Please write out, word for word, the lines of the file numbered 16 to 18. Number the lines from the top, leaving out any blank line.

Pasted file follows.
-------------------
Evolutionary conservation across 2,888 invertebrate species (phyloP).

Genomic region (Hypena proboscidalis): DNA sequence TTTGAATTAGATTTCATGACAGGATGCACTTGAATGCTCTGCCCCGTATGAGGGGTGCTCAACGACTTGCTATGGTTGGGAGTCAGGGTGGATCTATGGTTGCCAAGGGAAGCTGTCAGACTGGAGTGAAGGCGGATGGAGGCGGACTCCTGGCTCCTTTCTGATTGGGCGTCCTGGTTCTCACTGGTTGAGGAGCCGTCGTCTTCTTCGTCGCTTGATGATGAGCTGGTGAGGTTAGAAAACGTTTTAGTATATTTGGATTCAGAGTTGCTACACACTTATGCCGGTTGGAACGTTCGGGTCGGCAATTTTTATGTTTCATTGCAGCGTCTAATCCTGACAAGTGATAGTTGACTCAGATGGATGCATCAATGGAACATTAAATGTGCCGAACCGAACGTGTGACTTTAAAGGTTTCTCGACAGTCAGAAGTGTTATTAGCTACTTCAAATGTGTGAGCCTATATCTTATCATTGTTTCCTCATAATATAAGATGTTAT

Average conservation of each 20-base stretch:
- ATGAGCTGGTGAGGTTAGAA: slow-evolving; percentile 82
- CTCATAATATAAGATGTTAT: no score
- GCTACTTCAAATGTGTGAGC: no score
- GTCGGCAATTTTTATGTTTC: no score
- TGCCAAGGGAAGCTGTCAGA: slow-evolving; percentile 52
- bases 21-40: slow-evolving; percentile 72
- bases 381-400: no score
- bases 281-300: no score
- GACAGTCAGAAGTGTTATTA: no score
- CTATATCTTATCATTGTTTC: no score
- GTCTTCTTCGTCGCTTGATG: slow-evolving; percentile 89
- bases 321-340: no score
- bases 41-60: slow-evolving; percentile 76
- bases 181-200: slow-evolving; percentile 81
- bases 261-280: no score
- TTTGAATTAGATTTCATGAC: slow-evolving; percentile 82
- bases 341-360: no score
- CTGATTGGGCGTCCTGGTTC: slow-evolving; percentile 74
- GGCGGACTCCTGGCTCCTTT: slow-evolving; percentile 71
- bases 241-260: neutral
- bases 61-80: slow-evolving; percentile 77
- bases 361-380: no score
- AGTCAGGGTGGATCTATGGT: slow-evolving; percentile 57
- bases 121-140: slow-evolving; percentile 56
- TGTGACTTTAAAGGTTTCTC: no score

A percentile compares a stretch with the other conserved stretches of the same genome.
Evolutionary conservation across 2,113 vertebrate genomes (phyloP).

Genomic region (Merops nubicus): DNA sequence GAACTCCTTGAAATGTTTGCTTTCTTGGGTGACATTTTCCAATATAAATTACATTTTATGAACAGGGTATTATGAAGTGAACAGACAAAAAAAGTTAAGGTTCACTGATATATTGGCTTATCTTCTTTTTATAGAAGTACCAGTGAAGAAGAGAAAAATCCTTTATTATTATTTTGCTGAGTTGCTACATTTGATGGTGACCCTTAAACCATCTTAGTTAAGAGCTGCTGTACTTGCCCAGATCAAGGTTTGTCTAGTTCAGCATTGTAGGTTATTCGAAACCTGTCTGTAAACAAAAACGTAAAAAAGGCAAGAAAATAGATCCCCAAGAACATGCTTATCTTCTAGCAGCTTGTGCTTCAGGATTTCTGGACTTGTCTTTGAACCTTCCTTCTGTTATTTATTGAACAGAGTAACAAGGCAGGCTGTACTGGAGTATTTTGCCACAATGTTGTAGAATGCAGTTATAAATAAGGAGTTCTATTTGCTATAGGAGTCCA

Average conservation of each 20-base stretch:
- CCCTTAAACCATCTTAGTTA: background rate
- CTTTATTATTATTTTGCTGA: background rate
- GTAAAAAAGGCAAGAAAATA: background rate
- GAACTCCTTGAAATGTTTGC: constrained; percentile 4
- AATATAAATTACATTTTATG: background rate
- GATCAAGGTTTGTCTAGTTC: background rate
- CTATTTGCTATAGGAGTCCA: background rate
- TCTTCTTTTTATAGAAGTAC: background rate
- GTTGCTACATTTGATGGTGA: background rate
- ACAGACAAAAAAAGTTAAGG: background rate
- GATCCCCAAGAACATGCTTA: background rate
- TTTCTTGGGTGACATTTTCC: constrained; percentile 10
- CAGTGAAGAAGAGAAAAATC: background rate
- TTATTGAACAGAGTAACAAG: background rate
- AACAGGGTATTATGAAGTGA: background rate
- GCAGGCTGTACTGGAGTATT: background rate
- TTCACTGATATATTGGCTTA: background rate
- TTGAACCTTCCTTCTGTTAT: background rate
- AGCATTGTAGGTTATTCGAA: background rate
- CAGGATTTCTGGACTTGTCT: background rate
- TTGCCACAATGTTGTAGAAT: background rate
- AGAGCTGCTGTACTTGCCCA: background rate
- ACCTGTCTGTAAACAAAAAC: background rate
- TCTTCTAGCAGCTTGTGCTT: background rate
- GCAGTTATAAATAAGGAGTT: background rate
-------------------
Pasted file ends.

- bases 41-60: slow-evolving; percentile 76
- bases 181-200: slow-evolving; percentile 81
- bases 261-280: no score